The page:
Which States Are Most Likely To Make Pregnancy A Pre-Existing Condition? Here's A Breakdown
Right now, health care for people living with pre-existing conditions hangs in the balance. Earlier this month, Republicans in the United States House of Representatives passed, by a narrow margin, a far more conservative version of the American Health Care Act that gives states the power to deny people essential benefits coverage. That would mean insurers in those states could once again charge people higher premiums because of their age, gender, or health needs. So which states are most likely to make pregnancy a pre-existing condition? Most likely the ones that have rallied against the Affordable Care Act from the start.
The MacArthur Meadows Amendment of the AHCA, aka Trumpcare, would allow states to apply for waivers that would allow them to opt-out of the Affordable Care Act's key provisions. That includes covering the costs of essential benefits like maternity care, as well as banning discrimination in health insurance against people with pre-existing conditions.
With the ACA, former President Barack Obama was able to extend access to health care to millions of people across the country. If Trumpcare becomes law, the legislation would clear the way for insurers to once again deny coverage or charge higher premiums to pregnant people, parents who've had C-sections, and others with specific health care needs, according to CBS News.
But how could you guess which states would apply for the waivers? You just have to look at the ones who refused to expand Medicaid, as well as those states that have passed harsh abortion restrictions.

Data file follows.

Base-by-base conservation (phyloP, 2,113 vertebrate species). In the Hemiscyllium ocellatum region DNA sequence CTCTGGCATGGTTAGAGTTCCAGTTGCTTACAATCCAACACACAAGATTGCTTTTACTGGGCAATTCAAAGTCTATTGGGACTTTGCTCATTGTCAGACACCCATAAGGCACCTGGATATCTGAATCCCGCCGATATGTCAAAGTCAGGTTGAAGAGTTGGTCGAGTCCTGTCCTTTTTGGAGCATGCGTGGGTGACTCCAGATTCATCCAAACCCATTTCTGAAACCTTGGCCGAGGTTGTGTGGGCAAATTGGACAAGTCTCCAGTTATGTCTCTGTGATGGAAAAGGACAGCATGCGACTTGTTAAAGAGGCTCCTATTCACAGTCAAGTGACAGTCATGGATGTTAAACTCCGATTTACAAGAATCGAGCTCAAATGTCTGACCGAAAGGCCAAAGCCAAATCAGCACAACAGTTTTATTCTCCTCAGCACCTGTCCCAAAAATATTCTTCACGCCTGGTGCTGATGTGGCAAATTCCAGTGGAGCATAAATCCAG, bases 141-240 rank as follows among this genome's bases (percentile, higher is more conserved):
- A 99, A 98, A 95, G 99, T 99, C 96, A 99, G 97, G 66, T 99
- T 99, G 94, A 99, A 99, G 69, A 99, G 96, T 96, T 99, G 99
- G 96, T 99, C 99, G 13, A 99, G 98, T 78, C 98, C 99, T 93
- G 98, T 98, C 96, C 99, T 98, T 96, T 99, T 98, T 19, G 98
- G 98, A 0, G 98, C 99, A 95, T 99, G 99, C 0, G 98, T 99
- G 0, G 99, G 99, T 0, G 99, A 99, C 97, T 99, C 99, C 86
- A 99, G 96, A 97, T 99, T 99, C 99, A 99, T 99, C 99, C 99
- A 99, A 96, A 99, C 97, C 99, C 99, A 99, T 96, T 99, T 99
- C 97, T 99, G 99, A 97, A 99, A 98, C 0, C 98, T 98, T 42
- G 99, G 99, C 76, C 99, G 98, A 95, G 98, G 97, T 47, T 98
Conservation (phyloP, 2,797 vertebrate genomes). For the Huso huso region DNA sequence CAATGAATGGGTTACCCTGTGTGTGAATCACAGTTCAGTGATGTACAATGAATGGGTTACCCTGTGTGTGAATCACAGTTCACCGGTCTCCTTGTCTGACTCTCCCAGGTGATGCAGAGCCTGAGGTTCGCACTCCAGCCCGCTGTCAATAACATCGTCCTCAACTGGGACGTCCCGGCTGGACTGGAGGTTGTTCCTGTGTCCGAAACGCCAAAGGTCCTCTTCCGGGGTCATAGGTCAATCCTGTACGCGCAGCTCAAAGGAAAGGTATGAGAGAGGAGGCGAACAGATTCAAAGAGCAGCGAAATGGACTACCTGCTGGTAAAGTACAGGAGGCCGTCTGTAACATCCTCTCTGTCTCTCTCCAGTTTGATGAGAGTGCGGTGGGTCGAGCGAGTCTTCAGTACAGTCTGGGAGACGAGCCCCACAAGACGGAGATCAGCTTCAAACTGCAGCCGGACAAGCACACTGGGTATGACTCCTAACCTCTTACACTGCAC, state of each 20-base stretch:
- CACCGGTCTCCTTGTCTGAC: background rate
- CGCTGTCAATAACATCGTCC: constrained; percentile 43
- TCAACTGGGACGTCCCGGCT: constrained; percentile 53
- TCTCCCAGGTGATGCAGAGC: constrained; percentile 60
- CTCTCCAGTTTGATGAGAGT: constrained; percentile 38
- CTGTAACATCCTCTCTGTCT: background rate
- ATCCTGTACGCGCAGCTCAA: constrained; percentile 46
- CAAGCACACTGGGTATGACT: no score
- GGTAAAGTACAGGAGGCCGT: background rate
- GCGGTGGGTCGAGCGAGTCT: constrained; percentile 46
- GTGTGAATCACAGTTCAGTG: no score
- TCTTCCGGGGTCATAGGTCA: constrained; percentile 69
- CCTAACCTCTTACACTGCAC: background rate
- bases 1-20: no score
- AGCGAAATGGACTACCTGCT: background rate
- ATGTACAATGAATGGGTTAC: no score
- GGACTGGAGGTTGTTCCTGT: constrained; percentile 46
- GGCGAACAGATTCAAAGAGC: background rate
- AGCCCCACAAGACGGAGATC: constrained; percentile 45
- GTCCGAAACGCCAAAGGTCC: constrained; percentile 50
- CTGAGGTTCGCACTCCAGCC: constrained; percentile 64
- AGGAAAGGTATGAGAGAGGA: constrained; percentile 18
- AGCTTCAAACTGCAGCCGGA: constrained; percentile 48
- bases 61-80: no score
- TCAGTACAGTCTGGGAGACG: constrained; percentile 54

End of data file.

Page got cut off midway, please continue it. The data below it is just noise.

As of September 2016, 19 states refused to expand their Medicaid programs when the Affordable Care Act passed, according to the Kaiser Family Foundation:
Maine, Virginia, North Carolina, South Carolina, Georgia, Florida, Alabama, Tennessee, Mississippi, Missouri, Oklahoma, Texas, Wisconsin, South Dakota, Nebraska, Kansas, Wyoming, Idaho, and Utah.
Without the expansion of eligibility, uninsured people who fell in the coverage gap — meaning they couldn't afford private insurance but didn't meet Medicaid's income requirements — still languished without care. According to U.S. News & World Report, those mostly-red states, spread primarily throughout the South and Midwest, refused the expansion because it's too costly to provide people with essential medical care.
All of the states that have failed to expand Medicaid eligibility also have enacted harsh anti-abortion laws. According to the Guttmacher Institute, 22 states are extremely hostile to abortion access, while four states with abortion restrictions are considered hostile. Most, if not all, of those states, plus a few others, have also challenged the Affordable Care Act, according to the Kaiser Family Foundation.
Taken all together, it's not hard to conclude which states would back out of the Affordable Care Act's key provisions and make pregnancy a pre-existing condition once again.